Interview With James Barnia, The Painter Behind The Painting

Audiences for the joint Latino Theatre Projects and Burien Little Theatre production of Beauty Of The Father will have noticed the projections that show the progress of the painting Emiliano is creating of Frederico Garcia Lorca during the course of the play. Lorca was a Spanish playwright and poet who was killed by the fascists during the Spanish Civil War. As the play progresses, and we learn more about the characters and their relationships, the audience sees Emiliano’s work take shape in the projections.

Lorca's ghost (Santiago Garcia) stands near a projection of a sketch for Emiliano's painting of his death

Lorca’s ghost (Santiago Garcia) stands near a projection of a sketch for Emiliano’s painting of his death during dress rehearsal for Beauty Of The Father, July 31, 2013. Photo by Craig Orsinger for BLT.

As I wrote last week, though, the projections don’t show all the subtle colors of the painting local painter and BLT volunteer James Barnia created for the show. Rather than let that work go unseen, we’ve added a photoset on the BLT Flickr site that shows the painting in its various stages. James photographed the painting at several stages, and then re-created his initial pencil sketches and photographed them as well at the request of play director Michael D. Blum, so the audience could better see a painting taking shape.

Click on the image to the left to see it in a larger size. Even though that’s the pencil sketch, it doesn’t show all the subtlety of the original:

pencil sketch of Emiliano's painting

The pencil sketch of Emiliano’s painting of the death of Lorca. Used in modified form for the LTP/BLT production of “Beauty Of The Father”. Sketch and photo by James Barnia – used by permission.



Lorca in front of the picture of his death.

Actor Santino Garcia (Lorca) in front of a projection of a picture of Lorca’s death. Publicity photo of LTP/BLT production of “Beauty Of The Father” by Michael Brunk.

This photo shows Santino Garcia next to a more complete likeness of his alter ego, Lorca, during a later scene:

The colors are mostly there, as is the shadow of Lorca that, presumably, is being cast on the wall he was being shot in front of. The bullet wounds are not yet painted. They only appear in the final version of the painting.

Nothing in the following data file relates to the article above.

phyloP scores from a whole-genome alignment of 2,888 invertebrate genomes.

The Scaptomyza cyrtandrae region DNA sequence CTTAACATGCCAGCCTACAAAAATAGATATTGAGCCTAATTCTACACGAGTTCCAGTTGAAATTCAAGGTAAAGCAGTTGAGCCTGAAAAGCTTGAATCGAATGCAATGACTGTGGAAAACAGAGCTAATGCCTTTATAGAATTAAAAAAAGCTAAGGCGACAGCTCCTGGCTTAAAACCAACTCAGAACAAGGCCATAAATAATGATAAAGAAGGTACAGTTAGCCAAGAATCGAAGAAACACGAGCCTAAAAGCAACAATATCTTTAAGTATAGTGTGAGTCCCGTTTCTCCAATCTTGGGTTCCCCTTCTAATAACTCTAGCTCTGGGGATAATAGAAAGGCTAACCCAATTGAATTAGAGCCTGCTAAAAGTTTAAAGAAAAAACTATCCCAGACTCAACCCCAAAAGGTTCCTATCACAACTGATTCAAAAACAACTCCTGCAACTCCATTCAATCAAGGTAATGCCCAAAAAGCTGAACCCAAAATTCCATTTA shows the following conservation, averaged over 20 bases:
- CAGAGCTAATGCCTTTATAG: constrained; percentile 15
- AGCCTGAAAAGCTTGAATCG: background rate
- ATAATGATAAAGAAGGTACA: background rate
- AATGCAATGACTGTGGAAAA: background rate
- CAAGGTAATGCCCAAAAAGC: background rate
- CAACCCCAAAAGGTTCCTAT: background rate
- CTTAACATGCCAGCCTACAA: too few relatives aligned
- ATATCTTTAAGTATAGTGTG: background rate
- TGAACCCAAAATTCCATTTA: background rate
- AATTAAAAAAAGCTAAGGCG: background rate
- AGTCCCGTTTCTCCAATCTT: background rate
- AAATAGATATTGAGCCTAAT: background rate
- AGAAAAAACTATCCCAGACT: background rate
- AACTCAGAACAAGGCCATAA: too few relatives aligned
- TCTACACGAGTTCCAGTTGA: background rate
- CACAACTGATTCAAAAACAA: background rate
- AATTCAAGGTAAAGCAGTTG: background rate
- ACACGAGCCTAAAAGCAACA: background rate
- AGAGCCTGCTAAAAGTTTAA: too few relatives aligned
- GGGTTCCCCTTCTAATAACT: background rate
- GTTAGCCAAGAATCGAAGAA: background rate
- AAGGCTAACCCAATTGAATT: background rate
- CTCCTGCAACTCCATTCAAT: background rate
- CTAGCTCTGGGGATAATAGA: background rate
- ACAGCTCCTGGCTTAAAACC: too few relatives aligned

Here’s a reduced size copy of the original photo of that phase of the painting:

Lorca painting with some color and shading done

Portrait of Lorca from “Beauty Of The Father”, with most color and some shading. Painting and photo by James Barnia – used by permission.

All the original photos are available in full resolution at the Flickr set. The images here are at a reduced size suitable for blogging.

As a BLT volunteer for several years, James Barnia has helped us by creating a number of set pieces and props. Many have been woodworking projects of one sort or another, but a few have been more artistic in nature. I conducted a short interview with James by e-mail to ask him about his work on Beauty Of The Father, and other aspects of theatre work:

BLT: You’ve done wood projects (repairing and modifying furniture, making shelves) for us in the past. Is painting more fun?

JB: Yes painting is more fun. The carpentry I do because I can, it’s needed, the painting is a desire.

BLT: Did you learn much about the subject of the painting, (Spanish artist Frederico Garcia Lorca) while doing it?

JB: Yes, love history so we looked up Lorca, images, stories, poems. Lorca’s is a compelling story.

BLT: While the figure of Lorca in the painting looks very realistic, the background is a warm color, not something that resembles a mass grave. Was that an artistic choice, or a practical one?

JB: I originally painted Lorca with a wall behind him but found it distracted from the figure. So the minimal background would be a practical one.

BLT: I’m told the pencil sketches that are the first projections to appear were requested later by Michael Blum, the director. Were they difficult to reconstruct?

JB: The sketch was the easiest part by far. The hardest part of the series was capturing the character’s face, though deciding how much blood to add was a close second!

Ooh, that's gotta hurt!

First and final versions of Lorca’s wounds. Painting and original photos by James Barnia. Combined and processed by Craig Orsinger for BLT.

BLT: Is this your first painting project for a visual arts project?

JB: My first visual art project was probably in 4-H, but there have been others as well as local signage work and seasonal window painting.

BLT: Do you sell your paintings?

JB: Many of my paintings are for sale. Buy my art before I’m dead, it’s cheaper that way!

BLT: Do you exhibit your paintings anywhere?

JB: My art is not currently on display, but was recently displayed and sold in Portland and I have displayed in the past. I am currently evaluating the local market and options. Inquiries welcome by e-mail. My user name is “jbarnia2”, and the e-mail server name is “gmail.com”. [Ed note: I actually changed that answer so the e-mail address cannot be parsed by spambots and the like. An e-mail address consists of a user name, followed by an ‘@’, followed by a server name. James welcomes serious inquiries sent to that address.]

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